Its the weekend and time to think about serious stuff. Like whether it is right and proper to instigate lynch mobs against regretters. Or at very least, to chain them to the tea counter of Fortnum and Mason, where they can be picked up by any passing riot police who happen to be on duty.
Oh, heck! Trans journo in vigilante shock! horror! appeal… I can just see the headlines.
So i’d better assure all and sundry here and now that i am just joking. Honest. And i really, really don’t think we should lynch anyone. 🙂
Or maybe just occasionally….
The nature of medical transphobia
Why this sudden attack of misanthropy? Mostly, i guess, its to do with thinking through the implications of a very good exposé posted by Paris Lees on her own blog, about GP(‘s) refusing to treat trans patients.
Context is key. The problem here is transphobia: but it manifests in various different ways and we need to work out what the issue is before we try to apply a solution.
There is the simple transphobia of those in the psych profession who see us all as bonkers and or deceptively homosexual. Or whatever the current bigotry happens to be. Its basically just control-freakery on their part.
There is the equally simple transphobia of GP’s who want nothing to do with us and who stick every obstacle they can in our way in order to prevent access to treatment. As i comment on Paris’ blog, this is a difficult one, since the Equality Act gives us protection once identified as trans…but we need a diagnosis before we get the protection and, in some instances, GP’s are even blocking our access to diagnosis.
But there is a subtler, nastier form of transphobia in the system and this seems, at present, to be infecting a few local health authorities. Camden, for one.
This is the refusal to prescribe treatments, even when they have been recommended by experts such as the good ladies and gents up at Charing Cross. ChX write to the GP stating that the patient ought to be starting hormone treatment: GP declines to go along with same.
An absence of license
So how – and why – do they get away with it?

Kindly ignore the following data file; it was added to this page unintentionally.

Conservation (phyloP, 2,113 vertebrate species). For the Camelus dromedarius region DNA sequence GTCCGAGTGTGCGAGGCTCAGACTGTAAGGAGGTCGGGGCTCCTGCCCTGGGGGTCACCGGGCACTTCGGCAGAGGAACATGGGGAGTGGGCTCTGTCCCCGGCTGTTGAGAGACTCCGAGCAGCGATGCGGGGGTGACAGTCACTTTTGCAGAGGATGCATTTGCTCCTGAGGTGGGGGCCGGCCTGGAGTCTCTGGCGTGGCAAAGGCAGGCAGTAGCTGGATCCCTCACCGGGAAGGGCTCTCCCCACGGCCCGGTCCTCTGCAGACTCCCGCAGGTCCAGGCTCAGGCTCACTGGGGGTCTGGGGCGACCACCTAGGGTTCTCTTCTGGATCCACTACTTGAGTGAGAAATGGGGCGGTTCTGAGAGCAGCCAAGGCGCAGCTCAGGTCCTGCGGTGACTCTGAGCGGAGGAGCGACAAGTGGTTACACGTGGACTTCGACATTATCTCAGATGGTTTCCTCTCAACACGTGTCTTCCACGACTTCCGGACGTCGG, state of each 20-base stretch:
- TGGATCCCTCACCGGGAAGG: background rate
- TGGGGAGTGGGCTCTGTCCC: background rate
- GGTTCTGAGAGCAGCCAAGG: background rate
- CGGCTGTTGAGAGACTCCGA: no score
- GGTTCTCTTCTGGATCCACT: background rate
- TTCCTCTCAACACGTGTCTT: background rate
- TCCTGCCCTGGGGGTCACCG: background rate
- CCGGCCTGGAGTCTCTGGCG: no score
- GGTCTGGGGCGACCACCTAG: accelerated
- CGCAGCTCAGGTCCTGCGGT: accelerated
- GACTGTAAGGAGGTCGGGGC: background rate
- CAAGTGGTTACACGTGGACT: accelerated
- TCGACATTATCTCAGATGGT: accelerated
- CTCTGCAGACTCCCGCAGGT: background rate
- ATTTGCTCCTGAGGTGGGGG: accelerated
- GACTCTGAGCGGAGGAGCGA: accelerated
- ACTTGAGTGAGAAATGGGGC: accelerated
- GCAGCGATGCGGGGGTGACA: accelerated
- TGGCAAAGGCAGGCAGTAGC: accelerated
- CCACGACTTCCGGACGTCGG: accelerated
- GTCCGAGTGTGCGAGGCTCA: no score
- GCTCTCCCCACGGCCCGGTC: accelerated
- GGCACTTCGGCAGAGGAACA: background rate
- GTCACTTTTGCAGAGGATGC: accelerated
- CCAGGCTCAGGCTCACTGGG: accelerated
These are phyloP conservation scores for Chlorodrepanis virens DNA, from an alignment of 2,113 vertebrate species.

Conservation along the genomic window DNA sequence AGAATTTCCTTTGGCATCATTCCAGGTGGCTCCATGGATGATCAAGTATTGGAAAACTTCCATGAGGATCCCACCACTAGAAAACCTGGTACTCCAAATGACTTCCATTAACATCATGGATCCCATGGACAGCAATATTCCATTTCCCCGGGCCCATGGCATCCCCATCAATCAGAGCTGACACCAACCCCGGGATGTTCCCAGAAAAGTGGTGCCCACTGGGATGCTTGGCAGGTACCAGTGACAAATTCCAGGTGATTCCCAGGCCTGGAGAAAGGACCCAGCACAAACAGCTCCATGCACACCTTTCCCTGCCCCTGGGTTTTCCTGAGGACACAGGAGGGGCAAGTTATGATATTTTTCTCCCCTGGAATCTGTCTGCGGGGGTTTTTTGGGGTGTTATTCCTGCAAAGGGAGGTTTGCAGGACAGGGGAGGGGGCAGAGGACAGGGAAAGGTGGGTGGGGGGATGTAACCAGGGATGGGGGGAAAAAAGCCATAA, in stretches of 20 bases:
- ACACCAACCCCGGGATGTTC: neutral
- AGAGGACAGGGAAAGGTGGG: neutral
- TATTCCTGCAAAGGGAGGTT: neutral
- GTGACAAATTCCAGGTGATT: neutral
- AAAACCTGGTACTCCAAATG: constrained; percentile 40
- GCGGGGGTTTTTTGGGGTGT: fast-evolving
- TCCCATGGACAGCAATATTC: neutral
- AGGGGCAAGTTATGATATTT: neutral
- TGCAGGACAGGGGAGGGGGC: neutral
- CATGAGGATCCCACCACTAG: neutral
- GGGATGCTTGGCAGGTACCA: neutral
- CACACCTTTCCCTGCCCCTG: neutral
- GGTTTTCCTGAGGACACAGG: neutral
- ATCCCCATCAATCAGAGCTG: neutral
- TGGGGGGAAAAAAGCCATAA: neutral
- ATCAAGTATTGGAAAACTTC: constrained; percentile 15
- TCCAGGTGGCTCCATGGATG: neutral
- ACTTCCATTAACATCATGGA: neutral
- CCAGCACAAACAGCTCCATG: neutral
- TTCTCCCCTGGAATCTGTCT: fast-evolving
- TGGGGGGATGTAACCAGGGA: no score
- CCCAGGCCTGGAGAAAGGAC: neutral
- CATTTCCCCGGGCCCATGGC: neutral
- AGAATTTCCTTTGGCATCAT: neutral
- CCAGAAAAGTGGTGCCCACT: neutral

Two reasons, sadly. First, almost no (drug) treatments for gender dysphoria have been tested in relation to gd. So any GP going along with the diagnosis and recommended prescription is likely to be using a drug for a purpose its not been researched for.
That raises real issues of risk and of ethics. Some GP’s might genuinely object out of concern: others can use this as a convenient excuse for them to shelter behind.
And its hard to tell the difference.
That’s one reason why, diagnosed with possible menopausal symptoms, our local GP just said to my partner: “how about trying hormones for a while?” Whereas in respect of giving me the same hormones, i had to jump through various hoops, including a psych assessment, real-life experience and a final assessment.
The minor op that is grs
And then there’s the issue of grs. Personally, the further away from it i grow, the less i can see what the fuss was about. As i’ve said before, if you’re trans, what on earth is the big deal about genital surgery? It really is a very small thing indeed, in the general run of transition – though simultaneously big in terms of the psych effect it has.
Its about as big, consequence wise, as having (or not having) an abortion, getting married or changing job. Yet we are not required to undergo massive psych assessments for these last.
and the major pain that is regret
But i forget: there are some people out there (though i lose track of how many there are supposed to be or have been) who “regret” their choice. Which is sad. Just as its sad when someone regrets losing a child. Or at the door of the divorce courts, “regrets” the six-figure pay-out they are about to make.
But at the same time: tough! I don’t think it right to make life for every other person in the country made more difficult because some people lack the capability to be responsible for their decisions.
But there’s the rub. Because not only are some twonks incapable of taking responsibility for what they do. They also sue. And because they sue, that makes every health professional in the loop – even those who are “on our side” – highly allergic to the remotest possibility that someone might make a mistake. Might “regret”.
That’s one reason why i had to shell out the best part of £300 on an essentially pointless second opinion just before i underwent grs. Its also why almost everything i do, as a trans woman, has to be copper-bottom backed by “expert” opinion.
Its not really because i’m not responsible. Its only tangentially because i might regret my choices. In reality, its because the health authorities have yet to get round to licensing treatments for gender dysphoria properly and, until they do, every medic in the field runs scared of being sued.
I take it back. Perhaps lynching is too good for them. The regretters, that is…. Castration seems an attractive alternative, were it not for the fact that in most cases, such action would probably be a smidgeon too late. 🙂